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Epidemiology of injuries in elite taekwondo athletes: two Olympic periods cross-sectional retrospective study
  1. Albert Altarriba-Bartes1,2,
  2. Franchek Drobnic3,4,
  3. Lluís Til2,4,
  4. Nikolaos Malliaropoulos5,6,
  5. José Bruno Montoro7,
  6. Alfredo Irurtia8
  1. 1Performance Department, New York Red Bulls, New York, New York, USA
  2. 2Care and Preventive Sport Unit (UAPE-CAR), Health Consortium of Terrassa–High Performance Sports Centre of Sant Cugat del Vallés, Barcelona, Spain
  3. 3Research Department of High Performance Sports Centre, Sant Cugat del Vallés, Barcelona, Spain
  4. 4Medical Services of FC Barcelona, Barcelona, Spain
  5. 5National Track & Field Centre, Sports Injury Clinic, Sports Medicine Clinic of S.E.G.A.S., Thessaloniki, Greece
  6. 6Thessaloniki Sports Medicine Clinic, Thessaloniki, Greece
  7. 7Pharmacology Department, University Hospital of Vall d'Hebron, Barcelona, Spain
  8. 8Sports Performance Department, National Institute of Physical Education of Catalonia, University of Barcelona, Barcelona, Spain
  1. Correspondence to Dr Albert Altarriba-Bartes; albertaltarriba{at} or altarribartes{at}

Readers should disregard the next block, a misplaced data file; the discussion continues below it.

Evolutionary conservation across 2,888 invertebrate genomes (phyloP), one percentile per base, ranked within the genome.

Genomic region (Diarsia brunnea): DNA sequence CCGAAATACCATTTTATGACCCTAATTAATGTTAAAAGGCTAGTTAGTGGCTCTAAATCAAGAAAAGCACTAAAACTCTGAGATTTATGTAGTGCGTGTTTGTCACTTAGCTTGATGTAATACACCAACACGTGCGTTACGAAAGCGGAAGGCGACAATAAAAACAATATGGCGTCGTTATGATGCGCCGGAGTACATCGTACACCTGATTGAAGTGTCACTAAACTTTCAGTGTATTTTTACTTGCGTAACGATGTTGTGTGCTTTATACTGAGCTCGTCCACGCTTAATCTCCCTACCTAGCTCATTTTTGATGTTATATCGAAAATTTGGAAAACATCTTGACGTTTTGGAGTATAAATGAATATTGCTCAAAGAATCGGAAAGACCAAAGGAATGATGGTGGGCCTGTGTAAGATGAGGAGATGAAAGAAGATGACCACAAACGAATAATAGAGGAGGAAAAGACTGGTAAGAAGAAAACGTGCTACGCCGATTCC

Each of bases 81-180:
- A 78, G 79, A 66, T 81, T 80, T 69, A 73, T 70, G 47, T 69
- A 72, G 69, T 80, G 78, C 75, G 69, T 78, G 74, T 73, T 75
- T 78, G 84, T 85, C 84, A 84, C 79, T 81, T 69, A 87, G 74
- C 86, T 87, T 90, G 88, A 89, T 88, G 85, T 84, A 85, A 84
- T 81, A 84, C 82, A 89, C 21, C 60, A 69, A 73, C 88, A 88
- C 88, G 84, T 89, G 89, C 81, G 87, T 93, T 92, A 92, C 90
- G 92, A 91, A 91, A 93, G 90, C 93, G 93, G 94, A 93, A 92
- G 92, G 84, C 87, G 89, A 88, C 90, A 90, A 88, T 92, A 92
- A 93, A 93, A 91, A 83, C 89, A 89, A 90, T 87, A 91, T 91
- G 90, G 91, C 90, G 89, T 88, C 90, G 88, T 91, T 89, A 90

Objective Taekwondo injuries differ according to the characteristics of the athletes and the competition. This analytical cross-sectional retrospective cohort study aimed to describe reported taekwondo injuries and to determine the prevalence, characteristics and possible risk factors for injuries sustained by athletes of the Spanish national team. In addition, we compared each identified risk factor—age, weight category, annual quarter, injury timing and competition difficulty level—with its relation to injury location and type.

Settings Injury occurrences in taekwondo athletes of the Spanish national team during two Olympic periods at the High Performance Centre in Barcelona were analysed.

Participants 48 taekwondo athletes (22 male, 26 female; age range 15–31 years) were studied; 1678 injury episodes occurred. Inclusion criteria were: (1) having trained with the national taekwondo group for a minimum of one sports season; (2) being a member of the Spanish national team.

Results Independently of sex or Olympic period, the anatomical sites with most injury episodes were knee (21.3%), foot (17.0%), ankle (12.2%), thigh (11.4%) and lower leg (8.8%). Contusions (29.3%) and cartilage (17.6%) and joint (15.7%) injuries were the prevalent types of injury. Chronological age, weight category and annual quarter can be considered risk factors for sustaining injuries in male and female elite taekwondists according to their location and type (p≤0.001).

Conclusions This study provides epidemiological information that will help to inform future injury surveillance studies and the development of prevention strategies and recommendations to reduce the number of injuries in taekwondo competition.

  • Sports Medicine
  • Rehabilitation Medicine

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